The number of US adults at high risk for vision loss increased from 2002 to 2017, according to an observational study based on national survey data.
The number of US adults at high risk for vision loss increased from 2002 to 2017, according to an observational study based on national survey data. The study, published in JAMA Ophthalmology, compiled self-reported data from 30,920 respondents of the 2002 National Health Interview survey, and compared it to 32,886 survey respondents in 2017.
High-risk adults included those who were 65 years or older, had self-reported a diabetes diagnosis, or had vision or eye problems.
“In 2017, more than 93 million US adults (37.9%; 95% CI) were at high risk for vision loss compared with almost 65 million (31.5%; 95% CI) in 2002, a difference of 6.4 (95% CI) percentage points,” researchers found. The rise could be attributable in part to an aging population.
In addition, the 2017 survey findings showed individuals with lower income were more likely to report eyeglasses as unaffordable (13.6%; 95% CI) compared with 5.7% of those with higher income (95% CI). In 2017, 8.7% of respondents said they could not afford eyeglasses compared with 8.3% in 2002.
During the study window, use of eyecare services did improve, with 56.9% of respondents reporting they visited an eye care professional annually in 2017, compared with 51.1% in 2002. However, researchers note a larger proportion of the population reported eyeglasses as unaffordable in 2017.
Prevalence of refractive error, age-related eye diseases, or both conditions increased from 9% in 2002 to 10.6% in 2017.
Vision loss can result in adverse health consequences such as an increased risk for falls, social isolation, and reduced health-related quality of life and daily functioning. In 2013 US dollars, vision loss and eye problems cost the United states $139 billion annually. These costs come in the form of medical costs, indirect costs, and lost productivity.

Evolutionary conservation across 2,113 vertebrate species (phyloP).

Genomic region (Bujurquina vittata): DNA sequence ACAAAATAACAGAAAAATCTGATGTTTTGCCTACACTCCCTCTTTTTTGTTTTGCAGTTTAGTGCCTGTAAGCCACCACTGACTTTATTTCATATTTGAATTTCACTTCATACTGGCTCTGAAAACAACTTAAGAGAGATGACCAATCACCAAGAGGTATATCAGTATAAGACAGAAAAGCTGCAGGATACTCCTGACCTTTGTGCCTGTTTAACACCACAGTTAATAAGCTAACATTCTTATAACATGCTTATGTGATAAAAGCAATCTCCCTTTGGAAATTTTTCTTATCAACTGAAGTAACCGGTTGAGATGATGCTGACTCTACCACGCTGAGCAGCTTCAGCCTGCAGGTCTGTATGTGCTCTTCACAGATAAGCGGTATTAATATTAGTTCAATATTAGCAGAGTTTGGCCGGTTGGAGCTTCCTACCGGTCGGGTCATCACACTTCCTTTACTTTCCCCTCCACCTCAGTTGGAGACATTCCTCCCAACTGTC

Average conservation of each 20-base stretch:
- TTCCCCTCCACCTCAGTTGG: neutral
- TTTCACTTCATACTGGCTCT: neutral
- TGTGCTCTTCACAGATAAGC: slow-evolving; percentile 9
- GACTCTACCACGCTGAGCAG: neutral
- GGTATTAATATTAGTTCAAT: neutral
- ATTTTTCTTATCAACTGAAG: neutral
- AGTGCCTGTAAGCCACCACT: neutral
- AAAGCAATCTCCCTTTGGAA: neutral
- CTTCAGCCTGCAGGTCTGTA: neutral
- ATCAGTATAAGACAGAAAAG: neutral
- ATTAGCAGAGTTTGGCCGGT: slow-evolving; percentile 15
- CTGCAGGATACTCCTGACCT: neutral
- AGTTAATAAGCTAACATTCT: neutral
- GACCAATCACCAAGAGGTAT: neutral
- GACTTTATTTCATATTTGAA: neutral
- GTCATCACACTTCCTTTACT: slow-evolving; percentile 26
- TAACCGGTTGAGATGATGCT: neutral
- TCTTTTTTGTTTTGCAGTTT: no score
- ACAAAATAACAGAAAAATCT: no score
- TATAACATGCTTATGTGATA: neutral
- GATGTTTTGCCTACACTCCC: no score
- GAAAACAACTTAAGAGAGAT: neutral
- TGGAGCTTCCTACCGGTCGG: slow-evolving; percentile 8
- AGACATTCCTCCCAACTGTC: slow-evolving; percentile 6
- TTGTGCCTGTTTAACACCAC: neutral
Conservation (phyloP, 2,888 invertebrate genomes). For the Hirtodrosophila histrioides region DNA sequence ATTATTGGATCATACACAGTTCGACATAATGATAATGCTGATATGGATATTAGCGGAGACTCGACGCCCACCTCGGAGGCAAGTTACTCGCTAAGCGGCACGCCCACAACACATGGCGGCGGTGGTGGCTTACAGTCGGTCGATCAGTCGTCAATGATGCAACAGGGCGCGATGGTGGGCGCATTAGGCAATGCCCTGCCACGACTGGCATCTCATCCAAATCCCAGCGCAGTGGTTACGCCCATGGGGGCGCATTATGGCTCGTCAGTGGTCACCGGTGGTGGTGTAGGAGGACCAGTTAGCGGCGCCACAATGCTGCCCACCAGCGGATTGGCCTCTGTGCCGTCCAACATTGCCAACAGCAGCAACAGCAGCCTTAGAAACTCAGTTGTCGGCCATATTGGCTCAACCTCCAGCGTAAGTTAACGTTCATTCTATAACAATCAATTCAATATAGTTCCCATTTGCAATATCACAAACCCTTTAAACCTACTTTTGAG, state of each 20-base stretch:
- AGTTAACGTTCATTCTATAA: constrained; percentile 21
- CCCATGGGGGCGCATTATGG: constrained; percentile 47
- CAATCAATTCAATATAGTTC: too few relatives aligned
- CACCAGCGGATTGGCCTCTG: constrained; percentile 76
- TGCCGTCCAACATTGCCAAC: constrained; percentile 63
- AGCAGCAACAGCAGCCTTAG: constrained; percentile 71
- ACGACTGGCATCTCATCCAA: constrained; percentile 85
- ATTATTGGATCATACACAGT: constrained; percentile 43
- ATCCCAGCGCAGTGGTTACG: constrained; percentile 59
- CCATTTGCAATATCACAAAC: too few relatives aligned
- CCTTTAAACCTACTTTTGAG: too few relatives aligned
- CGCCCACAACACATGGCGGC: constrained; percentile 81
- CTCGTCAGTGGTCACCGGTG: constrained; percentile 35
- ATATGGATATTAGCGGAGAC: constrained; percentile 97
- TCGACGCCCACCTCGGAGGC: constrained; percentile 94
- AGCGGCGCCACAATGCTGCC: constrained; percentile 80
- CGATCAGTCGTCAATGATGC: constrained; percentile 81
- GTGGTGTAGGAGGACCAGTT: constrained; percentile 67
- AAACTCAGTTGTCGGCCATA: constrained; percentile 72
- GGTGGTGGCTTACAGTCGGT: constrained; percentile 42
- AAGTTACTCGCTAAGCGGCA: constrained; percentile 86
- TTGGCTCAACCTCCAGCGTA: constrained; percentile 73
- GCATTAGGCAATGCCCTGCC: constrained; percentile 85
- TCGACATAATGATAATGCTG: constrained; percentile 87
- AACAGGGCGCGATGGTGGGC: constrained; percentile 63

“Focusing resources on populations at high risk for vision loss, increasing awareness of the importance of eye care, and making eyeglasses more affordable could promote eye health, preserve vision, and reduce disparities,” authors said.
In addition, some common eye diseases, including age-related macular degeneration, diabetic retinopathy, and glaucoma can result in irreversible vision loss in their most sever forms.
“Preventing vision loss and treating vision disorders begin with understanding gaps in eye care, especially for adults at high risk for vision loss,” authors said. Currently the American Academy of Ophthalmology recommends regular eye exams every 1 to 2 years for most adults at high risk for vision loss.
An aging population, estimated to double from 43 million in 2012 to almost 65 million in 2050, and increasing prevalence of diabetes will contribute to growth of the US population at high risk for vision loss and in need of eye care. Improvements in eye care along with affordable options for eyeglasses may help prevent vision loss and mitigate consequences of population growth, researchers concluded.
Saydah SH, Gerzoff RB, Saaddine JB, et al. Eye care among US adults at high risk for vision loss in the United States in 2002 and 2017 [published online March 12, 2020]. JAMA Ophthalmol. doi: 10.1001/jamaophthalmol.2020.0273.